Supporting Teaching That Disrupts Inequity
In this Education Week Learning Deeply blog, Meg Riordan, EL Education's Director of External Research, shows how structures to support teacher learning can empower students from low-income families to produce powerful learning.
“When the stakes are this high, do we have the luxury of dragging our feet?” - Pema Chodron
Reform movements in public education often proceed in fits and starts--two steps forward building momentum then one step back or stalling altogether. One thing is clear: despite decades of “reform,” all students do not experience the same right to learn and black and brown students’ learning seems to matter less. Recent research spotlights educational and socio-economic barriers facing students of color: Rich, Cox, & Bloch indicate that in poorer neighborhoods, in which black and Hispanic students are more likely to live, “schools...tend to have more difficulty recruiting and keeping...skilled teachers...” Berfield asserts that even in racially diverse districts, schools “provided a much better education to white students than students of color.”
This information is not new. Prior research reveals these trends in education taking root over the past several decades. I hear Pema Chodron’s quote above not as a rhetorical question, but as a call to action: we do not have the luxury of dragging our feet because our most underserved children of color simply cannot afford that luxury.
Teaching and learning is an issue of civil rights. In schools serving students of color and low-income students, learners are too often filling out worksheets: there is high compliance but low engagement, inquiry, critical thinking, or creation of new ideas. Without deeper learning--learning defined as not only mastering skills and content, but also the ability to think critically, collaborate, communicate effectively, self-direct learning, and believe in oneself--we close doors to millions of our nation’s children, tacitly saying that meaningful learning is meant for some, but not for all.
But what if we did something different in schools to equip teachers to bring deeper instruction to all students and address the equity gap between students of color and white students? With teachers at the fulcrum of students’ experiences, schools and organizations can support educators in developing equitable, engaging instructional practices that promote all students’ deeper learning that is meaningful, rooted in inquiry into real issues, and matters to communities beyond the school. What could it look like if we launch ourselves into the work of tackling inequity in classrooms by building teachers’ deeper instructional skills in order to challenge, engage, and empower all learners--in particular our most underserved students?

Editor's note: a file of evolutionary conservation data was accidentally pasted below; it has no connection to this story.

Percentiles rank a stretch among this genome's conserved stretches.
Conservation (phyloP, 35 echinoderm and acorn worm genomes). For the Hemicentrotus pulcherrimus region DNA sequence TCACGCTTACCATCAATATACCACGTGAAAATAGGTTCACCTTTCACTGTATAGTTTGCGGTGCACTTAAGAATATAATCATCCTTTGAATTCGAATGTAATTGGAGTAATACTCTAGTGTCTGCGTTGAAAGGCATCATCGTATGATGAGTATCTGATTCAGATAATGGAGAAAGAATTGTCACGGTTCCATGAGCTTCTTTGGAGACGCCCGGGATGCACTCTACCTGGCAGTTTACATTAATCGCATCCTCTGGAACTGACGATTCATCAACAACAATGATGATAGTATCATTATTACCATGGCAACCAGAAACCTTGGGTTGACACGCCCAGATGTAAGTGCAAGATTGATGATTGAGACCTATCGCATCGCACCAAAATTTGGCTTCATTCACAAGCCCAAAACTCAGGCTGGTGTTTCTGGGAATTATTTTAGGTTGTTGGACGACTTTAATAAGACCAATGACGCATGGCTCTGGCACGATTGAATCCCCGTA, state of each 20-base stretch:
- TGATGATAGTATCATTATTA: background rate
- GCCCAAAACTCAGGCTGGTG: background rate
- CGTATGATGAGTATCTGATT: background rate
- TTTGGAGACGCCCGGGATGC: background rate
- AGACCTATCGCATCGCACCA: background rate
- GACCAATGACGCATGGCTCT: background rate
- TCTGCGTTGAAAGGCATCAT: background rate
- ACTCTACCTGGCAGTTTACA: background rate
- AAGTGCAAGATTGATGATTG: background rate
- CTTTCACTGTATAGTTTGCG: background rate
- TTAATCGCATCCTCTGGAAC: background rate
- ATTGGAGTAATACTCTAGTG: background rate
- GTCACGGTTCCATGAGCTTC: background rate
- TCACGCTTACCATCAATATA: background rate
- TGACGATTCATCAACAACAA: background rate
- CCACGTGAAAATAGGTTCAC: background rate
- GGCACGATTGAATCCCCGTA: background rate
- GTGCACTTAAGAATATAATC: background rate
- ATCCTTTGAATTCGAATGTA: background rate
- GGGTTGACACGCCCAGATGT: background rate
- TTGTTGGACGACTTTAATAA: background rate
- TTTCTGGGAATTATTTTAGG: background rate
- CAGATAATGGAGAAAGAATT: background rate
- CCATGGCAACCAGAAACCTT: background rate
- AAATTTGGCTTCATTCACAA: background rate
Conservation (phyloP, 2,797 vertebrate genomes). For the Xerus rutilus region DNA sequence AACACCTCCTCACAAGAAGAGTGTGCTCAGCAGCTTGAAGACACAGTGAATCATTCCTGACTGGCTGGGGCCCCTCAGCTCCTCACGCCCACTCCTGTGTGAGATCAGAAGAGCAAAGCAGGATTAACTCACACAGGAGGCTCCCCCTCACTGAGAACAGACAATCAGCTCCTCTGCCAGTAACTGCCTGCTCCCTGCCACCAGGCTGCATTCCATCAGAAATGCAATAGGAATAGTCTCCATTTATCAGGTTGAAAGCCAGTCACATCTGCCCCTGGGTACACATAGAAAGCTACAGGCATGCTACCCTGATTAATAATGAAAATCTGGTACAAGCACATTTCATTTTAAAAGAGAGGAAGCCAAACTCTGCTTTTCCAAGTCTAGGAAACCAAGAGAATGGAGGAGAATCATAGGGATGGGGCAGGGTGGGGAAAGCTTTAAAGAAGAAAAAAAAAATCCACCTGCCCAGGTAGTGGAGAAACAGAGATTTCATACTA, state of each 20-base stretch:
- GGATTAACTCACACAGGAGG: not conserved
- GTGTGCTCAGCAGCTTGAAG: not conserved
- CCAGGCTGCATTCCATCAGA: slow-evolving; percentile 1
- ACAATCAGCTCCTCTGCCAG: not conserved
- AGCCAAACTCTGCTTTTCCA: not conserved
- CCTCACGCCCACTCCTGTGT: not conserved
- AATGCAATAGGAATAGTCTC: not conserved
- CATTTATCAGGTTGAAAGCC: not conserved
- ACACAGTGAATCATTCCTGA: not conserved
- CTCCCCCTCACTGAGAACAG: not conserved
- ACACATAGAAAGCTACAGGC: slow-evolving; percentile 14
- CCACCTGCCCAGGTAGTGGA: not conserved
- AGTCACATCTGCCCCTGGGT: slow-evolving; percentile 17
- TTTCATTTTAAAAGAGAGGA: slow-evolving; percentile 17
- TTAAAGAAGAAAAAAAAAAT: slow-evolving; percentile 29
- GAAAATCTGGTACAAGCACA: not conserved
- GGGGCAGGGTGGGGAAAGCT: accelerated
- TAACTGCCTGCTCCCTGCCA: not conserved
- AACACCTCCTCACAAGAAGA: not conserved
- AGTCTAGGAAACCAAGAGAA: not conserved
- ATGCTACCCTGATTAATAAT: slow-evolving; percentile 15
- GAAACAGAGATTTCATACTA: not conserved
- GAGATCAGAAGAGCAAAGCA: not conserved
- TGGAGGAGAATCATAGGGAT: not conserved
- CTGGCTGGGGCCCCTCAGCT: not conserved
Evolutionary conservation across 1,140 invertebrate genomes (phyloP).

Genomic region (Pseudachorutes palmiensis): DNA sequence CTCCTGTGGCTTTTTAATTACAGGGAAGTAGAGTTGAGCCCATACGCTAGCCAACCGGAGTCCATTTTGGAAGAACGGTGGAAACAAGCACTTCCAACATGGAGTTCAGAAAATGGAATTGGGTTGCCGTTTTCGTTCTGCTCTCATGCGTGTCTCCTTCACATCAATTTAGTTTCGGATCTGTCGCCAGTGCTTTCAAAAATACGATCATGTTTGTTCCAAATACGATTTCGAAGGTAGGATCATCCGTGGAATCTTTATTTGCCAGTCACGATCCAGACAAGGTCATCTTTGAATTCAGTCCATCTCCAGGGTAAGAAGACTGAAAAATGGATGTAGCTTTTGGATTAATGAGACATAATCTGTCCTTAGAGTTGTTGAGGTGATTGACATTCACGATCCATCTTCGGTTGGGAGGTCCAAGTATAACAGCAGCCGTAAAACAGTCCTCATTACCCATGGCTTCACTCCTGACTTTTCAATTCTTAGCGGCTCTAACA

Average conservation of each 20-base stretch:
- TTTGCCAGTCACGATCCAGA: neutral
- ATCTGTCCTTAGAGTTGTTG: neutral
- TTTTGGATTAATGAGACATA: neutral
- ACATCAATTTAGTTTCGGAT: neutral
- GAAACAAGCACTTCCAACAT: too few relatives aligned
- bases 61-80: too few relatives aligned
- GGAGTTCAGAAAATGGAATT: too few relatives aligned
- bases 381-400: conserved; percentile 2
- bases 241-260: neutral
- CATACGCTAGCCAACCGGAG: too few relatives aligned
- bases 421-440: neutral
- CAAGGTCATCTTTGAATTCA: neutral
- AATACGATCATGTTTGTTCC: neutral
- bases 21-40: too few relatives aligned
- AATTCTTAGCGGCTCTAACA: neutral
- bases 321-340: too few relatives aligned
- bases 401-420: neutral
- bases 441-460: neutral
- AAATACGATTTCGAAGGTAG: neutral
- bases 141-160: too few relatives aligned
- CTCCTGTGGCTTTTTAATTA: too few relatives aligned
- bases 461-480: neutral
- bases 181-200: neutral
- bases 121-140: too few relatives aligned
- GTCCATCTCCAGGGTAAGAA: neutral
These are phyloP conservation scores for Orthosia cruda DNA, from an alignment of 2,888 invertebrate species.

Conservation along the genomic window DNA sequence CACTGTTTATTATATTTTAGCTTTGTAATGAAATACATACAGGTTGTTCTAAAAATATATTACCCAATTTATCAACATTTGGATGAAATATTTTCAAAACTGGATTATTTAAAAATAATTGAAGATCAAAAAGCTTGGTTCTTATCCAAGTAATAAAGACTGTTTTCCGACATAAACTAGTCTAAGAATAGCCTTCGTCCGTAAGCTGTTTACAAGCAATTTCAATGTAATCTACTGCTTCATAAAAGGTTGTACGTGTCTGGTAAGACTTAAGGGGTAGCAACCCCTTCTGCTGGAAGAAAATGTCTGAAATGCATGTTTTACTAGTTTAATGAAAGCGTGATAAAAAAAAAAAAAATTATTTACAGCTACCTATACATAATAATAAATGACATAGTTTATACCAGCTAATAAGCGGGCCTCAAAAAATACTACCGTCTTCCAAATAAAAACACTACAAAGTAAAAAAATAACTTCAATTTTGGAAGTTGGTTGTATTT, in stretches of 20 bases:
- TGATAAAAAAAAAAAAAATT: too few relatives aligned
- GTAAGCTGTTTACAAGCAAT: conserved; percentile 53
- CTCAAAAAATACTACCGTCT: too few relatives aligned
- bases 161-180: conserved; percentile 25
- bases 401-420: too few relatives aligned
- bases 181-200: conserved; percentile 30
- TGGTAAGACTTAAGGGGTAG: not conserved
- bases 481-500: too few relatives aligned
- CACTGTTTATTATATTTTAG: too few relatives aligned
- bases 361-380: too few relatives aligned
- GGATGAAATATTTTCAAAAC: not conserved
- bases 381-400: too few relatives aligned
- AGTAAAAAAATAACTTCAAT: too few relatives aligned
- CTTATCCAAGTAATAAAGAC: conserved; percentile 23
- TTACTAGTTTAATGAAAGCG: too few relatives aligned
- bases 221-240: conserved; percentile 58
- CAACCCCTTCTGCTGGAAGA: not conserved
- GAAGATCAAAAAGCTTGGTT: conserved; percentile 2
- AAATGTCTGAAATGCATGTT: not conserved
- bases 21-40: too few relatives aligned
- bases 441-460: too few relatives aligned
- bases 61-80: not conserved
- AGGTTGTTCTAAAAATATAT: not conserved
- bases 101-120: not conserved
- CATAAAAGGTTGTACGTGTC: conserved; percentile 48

Metropolitan Expeditionary Learning School (MELS) in Queens, NY, an EL Education school (and part of the NYC Outward Bound Schools network) offers a snapshot of deeper instruction that promotes students’ problem-solving, critical-thinking, communication, relevance, and collaboration. Serving over 80 percent students of color with over 60 percent free and reduced lunch, the school’s population of 6th to 12th graders is reflective of learners too often denied deeper learning opportunities. At MELS, however, the 6th graders’ Plant the Seed project illustrates deeper instruction and meaningful learning for all students; this project marked the culmination of an exploration of local food systems and grassroots activism to transform cityscapes.
Sparked by an unused space nearby their school, students researched and identified a need for a community garden. To create the garden, students were challenged academically by applying mathematical calculations to design the garden layout, build birdhouses, landscape arches, and raised beds; they studied the nutrient cycle and microbiology to understand how to sustain the plants and vegetables. As a MELS teacher indicated, the skills and knowledge students develop is more than “looking at it in a video,” but “actually building a garden.”
The process also engaged learners through hands-on, interdisciplinary learning (Math, Science, Humanities, Art) and community activism. Students explained that “growing food here in our own garden makes sure it’s fresh and organic,” and said that the garden helped them to “learn where their food comes from and how to stay healthy.” They were empowered by developing real-world skills and decision-making abilities that transfer beyond the classroom. All students - not just those of privilege--learned to “transform something into something better,” and can now “take [this learning] to others so that they can learn.”